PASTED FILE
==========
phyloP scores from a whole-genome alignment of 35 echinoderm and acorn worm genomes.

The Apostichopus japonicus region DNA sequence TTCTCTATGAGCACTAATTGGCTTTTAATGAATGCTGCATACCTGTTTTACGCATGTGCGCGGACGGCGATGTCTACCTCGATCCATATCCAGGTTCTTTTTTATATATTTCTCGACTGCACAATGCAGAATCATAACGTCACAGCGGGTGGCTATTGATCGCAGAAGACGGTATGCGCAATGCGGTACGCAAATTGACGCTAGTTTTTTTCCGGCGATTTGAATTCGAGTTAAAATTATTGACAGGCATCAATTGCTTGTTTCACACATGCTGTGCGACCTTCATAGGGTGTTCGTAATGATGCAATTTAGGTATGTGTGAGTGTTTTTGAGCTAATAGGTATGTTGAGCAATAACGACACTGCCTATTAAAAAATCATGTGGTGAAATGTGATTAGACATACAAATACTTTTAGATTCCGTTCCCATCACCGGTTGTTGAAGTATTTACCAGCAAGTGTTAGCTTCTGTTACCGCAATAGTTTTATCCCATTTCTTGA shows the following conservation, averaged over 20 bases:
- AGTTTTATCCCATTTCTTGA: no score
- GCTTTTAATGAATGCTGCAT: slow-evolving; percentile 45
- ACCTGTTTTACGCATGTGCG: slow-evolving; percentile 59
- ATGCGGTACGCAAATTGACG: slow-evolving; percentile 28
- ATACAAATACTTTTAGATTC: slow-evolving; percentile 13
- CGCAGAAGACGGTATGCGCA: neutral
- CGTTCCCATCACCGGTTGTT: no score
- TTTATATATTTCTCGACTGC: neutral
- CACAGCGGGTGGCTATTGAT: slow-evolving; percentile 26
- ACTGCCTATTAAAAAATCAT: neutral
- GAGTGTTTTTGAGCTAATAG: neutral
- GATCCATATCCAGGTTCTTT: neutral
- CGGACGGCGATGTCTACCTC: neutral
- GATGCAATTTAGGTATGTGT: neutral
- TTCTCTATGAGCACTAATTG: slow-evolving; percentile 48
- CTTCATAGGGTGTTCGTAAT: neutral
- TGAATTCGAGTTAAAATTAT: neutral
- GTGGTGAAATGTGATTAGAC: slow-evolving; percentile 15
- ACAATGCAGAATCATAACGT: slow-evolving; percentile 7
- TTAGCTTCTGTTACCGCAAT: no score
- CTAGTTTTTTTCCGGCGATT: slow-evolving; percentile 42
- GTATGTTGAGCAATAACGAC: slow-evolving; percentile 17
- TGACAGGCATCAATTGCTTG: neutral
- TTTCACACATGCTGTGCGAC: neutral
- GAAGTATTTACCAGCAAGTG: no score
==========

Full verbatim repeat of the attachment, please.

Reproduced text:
phyloP scores from a whole-genome alignment of 35 echinoderm and acorn worm genomes.

The Apostichopus japonicus region DNA sequence TTCTCTATGAGCACTAATTGGCTTTTAATGAATGCTGCATACCTGTTTTACGCATGTGCGCGGACGGCGATGTCTACCTCGATCCATATCCAGGTTCTTTTTTATATATTTCTCGACTGCACAATGCAGAATCATAACGTCACAGCGGGTGGCTATTGATCGCAGAAGACGGTATGCGCAATGCGGTACGCAAATTGACGCTAGTTTTTTTCCGGCGATTTGAATTCGAGTTAAAATTATTGACAGGCATCAATTGCTTGTTTCACACATGCTGTGCGACCTTCATAGGGTGTTCGTAATGATGCAATTTAGGTATGTGTGAGTGTTTTTGAGCTAATAGGTATGTTGAGCAATAACGACACTGCCTATTAAAAAATCATGTGGTGAAATGTGATTAGACATACAAATACTTTTAGATTCCGTTCCCATCACCGGTTGTTGAAGTATTTACCAGCAAGTGTTAGCTTCTGTTACCGCAATAGTTTTATCCCATTTCTTGA shows the following conservation, averaged over 20 bases:
- AGTTTTATCCCATTTCTTGA: no score
- GCTTTTAATGAATGCTGCAT: slow-evolving; percentile 45
- ACCTGTTTTACGCATGTGCG: slow-evolving; percentile 59
- ATGCGGTACGCAAATTGACG: slow-evolving; percentile 28
- ATACAAATACTTTTAGATTC: slow-evolving; percentile 13
- CGCAGAAGACGGTATGCGCA: neutral
- CGTTCCCATCACCGGTTGTT: no score
- TTTATATATTTCTCGACTGC: neutral
- CACAGCGGGTGGCTATTGAT: slow-evolving; percentile 26
- ACTGCCTATTAAAAAATCAT: neutral
- GAGTGTTTTTGAGCTAATAG: neutral
- GATCCATATCCAGGTTCTTT: neutral
- CGGACGGCGATGTCTACCTC: neutral
- GATGCAATTTAGGTATGTGT: neutral
- TTCTCTATGAGCACTAATTG: slow-evolving; percentile 48
- CTTCATAGGGTGTTCGTAAT: neutral
- TGAATTCGAGTTAAAATTAT: neutral
- GTGGTGAAATGTGATTAGAC: slow-evolving; percentile 15
- ACAATGCAGAATCATAACGT: slow-evolving; percentile 7
- TTAGCTTCTGTTACCGCAAT: no score
- CTAGTTTTTTTCCGGCGATT: slow-evolving; percentile 42
- GTATGTTGAGCAATAACGAC: slow-evolving; percentile 17
- TGACAGGCATCAATTGCTTG: neutral
- TTTCACACATGCTGTGCGAC: neutral
- GAAGTATTTACCAGCAAGTG: no score